Monday, October 22, 2012

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I want to talk a bit more today about The Flat, the new movie I wrote about yesterday. The photos above show the major players in the film: The top photo is a shot of Gerda and Kurt Tuchler, a pair of German Jews who emigrated to Tel Aviv in the late 1930s. The other photo shows Gerda and Kurt's daughter, Hannah Goldfinger, and her son, filmmaker Arnon Goldfinger, who were surprised after Gerda's death to discover that Gerda and Kurt had maintained a friendship with a Nazi SS officer both before and after World War II.

The film had a bit of extra resonance for me, for reasons I've never discussed before here on the PermaRec site, but maybe now is the time. (No, the story does not involve any Nazis.)

One of the film's themes is that Arnon and Hannah have lived their lives with very little sense of -- or interest in -- their family's history. As Arnon puts it at one point, the family "lives only in the present." Throughout much of the film, Hannah (Aron's mother, and Kurt and Gerda's daughter) seems largely indifferent to the issues being raised. But this isn't the over-vehement indifference of someone who's in denial or willfully trying to avoid facing up to hard truths -- it just seems like she honestly doesn't much care one way or the other. Arnon repeatedly asks her, "Why didn't you ask grandma about [whatever]?," and the response is always, "I don't know, it never really occurred to me." She seems genuinely content with this answer. No discomfort, no tension, no sense of denial, just a lack of curiosity. Arnon acknowledges that he himself shared this mindset until his grandparents' friendship with the Nazi came to light.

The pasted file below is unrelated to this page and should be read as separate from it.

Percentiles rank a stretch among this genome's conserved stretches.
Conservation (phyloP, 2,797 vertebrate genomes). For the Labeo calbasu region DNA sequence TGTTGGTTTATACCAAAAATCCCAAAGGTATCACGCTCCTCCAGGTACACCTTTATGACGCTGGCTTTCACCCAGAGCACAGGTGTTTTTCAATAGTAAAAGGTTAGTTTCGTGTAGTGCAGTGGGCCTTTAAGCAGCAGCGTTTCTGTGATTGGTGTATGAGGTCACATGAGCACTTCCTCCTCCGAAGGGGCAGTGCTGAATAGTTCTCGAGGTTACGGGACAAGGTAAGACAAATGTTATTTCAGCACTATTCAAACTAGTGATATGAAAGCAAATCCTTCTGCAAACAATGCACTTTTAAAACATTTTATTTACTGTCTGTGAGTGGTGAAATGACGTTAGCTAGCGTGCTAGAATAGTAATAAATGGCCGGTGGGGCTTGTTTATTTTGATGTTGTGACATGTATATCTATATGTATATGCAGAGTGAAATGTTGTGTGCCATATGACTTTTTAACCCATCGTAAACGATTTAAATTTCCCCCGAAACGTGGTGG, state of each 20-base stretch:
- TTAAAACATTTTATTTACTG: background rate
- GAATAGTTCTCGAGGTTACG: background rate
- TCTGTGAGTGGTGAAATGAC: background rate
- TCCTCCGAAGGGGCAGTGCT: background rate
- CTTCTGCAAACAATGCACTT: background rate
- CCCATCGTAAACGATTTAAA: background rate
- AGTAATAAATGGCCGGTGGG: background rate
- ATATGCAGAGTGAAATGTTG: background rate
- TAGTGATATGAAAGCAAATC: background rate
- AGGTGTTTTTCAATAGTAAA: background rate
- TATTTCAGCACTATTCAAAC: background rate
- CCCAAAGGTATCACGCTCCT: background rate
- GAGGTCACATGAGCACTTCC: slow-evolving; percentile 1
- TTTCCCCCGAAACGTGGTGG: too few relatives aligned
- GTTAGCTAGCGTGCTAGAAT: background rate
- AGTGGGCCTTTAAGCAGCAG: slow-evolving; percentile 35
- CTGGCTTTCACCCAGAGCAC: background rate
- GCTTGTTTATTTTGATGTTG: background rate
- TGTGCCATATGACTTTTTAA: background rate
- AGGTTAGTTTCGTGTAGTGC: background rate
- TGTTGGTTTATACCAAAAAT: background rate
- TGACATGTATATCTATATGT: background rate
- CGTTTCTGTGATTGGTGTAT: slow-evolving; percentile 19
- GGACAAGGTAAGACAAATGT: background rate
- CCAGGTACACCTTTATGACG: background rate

Some of this, I'm sure, is the standard coping mechanism of Jews from Hannah's generation. If you ask too many questions or look too hard at the past, you're going to get mired in some very difficult emotional territory. But as I've discovered in the course of Permanent Record, there are also people out there who just don't take much of an interest in family history.

And here's the kicker: I'm one of those people. I know very little about my family aside from its nuclear core, I've never much cared about genealogy, and what little I've been told about our extended family over the years has largely gone in one ear and out the other. So it's odd that I've built a creative project based on other people's family histories. My Mom is a big PermaRec fan (she doesn't use a computer, but I make printouts of the Slate articles and send them to her), and I often wonder if she finds it strange -- or even hurtful -- that I spend so much time exploring and documenting the histories of other families while taking so little interest in my own.

Why have I led such an unexamined life regarding my extended family? I've thought about this a fair amount over the years, and here are some possible reasons:

• I didn't grow up with much sense of extended family. I never knew either of my grandfathers (one of whom had been a bootlegger and gone to prison and was rarely even mentioned), my father was an only child, and my mother was estranged from her brother during my childhood, so I never knew my uncle or my cousins. (My limited interactions with them at the occasional wedding or funeral suggested that they were, frankly, rather unpleasant people who I was glad not to have in my life.) My two older brothers married but did not have children. Our family was not religious, so there were no bar mitzvahs or holiday gatherings with relatives. Our family was essentially self-contained, and there was very little discussion of the extended clan. Even my grandmothers, who were a big part of my childhood, rarely talked about their own extended families.

• My parents changed their names from Lewkowitz to Lukas shortly after getting married -- your basic assimilation move. I remember at one point I got a school assignment to create a family tree, and I was struck by how nobody else in our extended family was named Lukas. It definitely made me feel like I had less of a connection to my roots (yes, I was a bit of a literalist), and reinforced the notion that the concept of family, at least as it pertained to me, began and ended at our house.

• I've always known that I don't want to have kids. I knew this even when I was a kid myself. I'm not anti-kid, but parenthood has never appealed to me. I'm not sure which is the chicken here and which is the egg (like, am I not interested in family issues because I don't want kids, or is it the other way around?), but I suspect the two issues are related in some way.